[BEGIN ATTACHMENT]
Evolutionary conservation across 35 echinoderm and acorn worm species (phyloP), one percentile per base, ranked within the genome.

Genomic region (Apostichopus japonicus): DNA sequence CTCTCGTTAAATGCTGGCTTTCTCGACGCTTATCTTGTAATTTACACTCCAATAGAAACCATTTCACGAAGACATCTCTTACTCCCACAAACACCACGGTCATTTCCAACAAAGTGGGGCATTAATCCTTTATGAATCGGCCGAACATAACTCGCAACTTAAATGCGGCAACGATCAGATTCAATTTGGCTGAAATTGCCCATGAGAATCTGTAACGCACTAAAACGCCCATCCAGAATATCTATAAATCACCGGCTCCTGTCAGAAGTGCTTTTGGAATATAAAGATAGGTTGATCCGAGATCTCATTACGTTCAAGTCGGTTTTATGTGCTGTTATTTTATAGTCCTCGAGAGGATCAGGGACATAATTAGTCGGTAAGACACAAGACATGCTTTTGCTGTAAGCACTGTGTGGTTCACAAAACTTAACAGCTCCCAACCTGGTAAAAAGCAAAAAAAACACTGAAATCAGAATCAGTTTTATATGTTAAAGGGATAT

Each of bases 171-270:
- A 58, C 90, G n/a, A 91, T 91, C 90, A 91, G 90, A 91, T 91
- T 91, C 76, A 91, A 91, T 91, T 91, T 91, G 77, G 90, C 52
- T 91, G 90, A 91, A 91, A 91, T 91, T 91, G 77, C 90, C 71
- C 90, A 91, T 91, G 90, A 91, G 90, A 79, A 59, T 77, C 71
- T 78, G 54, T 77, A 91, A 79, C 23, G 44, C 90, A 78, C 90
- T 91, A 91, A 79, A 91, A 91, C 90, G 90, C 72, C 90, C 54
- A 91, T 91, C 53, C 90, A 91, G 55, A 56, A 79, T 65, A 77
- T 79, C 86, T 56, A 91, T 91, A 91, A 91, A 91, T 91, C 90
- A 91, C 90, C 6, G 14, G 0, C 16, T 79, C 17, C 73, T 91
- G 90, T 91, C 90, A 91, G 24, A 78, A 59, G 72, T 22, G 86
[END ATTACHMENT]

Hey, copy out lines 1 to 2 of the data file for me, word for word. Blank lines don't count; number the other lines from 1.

Evolutionary conservation across 35 echinoderm and acorn worm species (phyloP), one percentile per base, ranked within the genome.

Genomic region (Apostichopus japonicus): DNA sequence CTCTCGTTAAATGCTGGCTTTCTCGACGCTTATCTTGTAATTTACACTCCAATAGAAACCATTTCACGAAGACATCTCTTACTCCCACAAACACCACGGTCATTTCCAACAAAGTGGGGCATTAATCCTTTATGAATCGGCCGAACATAACTCGCAACTTAAATGCGGCAACGATCAGATTCAATTTGGCTGAAATTGCCCATGAGAATCTGTAACGCACTAAAACGCCCATCCAGAATATCTATAAATCACCGGCTCCTGTCAGAAGTGCTTTTGGAATATAAAGATAGGTTGATCCGAGATCTCATTACGTTCAAGTCGGTTTTATGTGCTGTTATTTTATAGTCCTCGAGAGGATCAGGGACATAATTAGTCGGTAAGACACAAGACATGCTTTTGCTGTAAGCACTGTGTGGTTCACAAAACTTAACAGCTCCCAACCTGGTAAAAAGCAAAAAAAACACTGAAATCAGAATCAGTTTTATATGTTAAAGGGATAT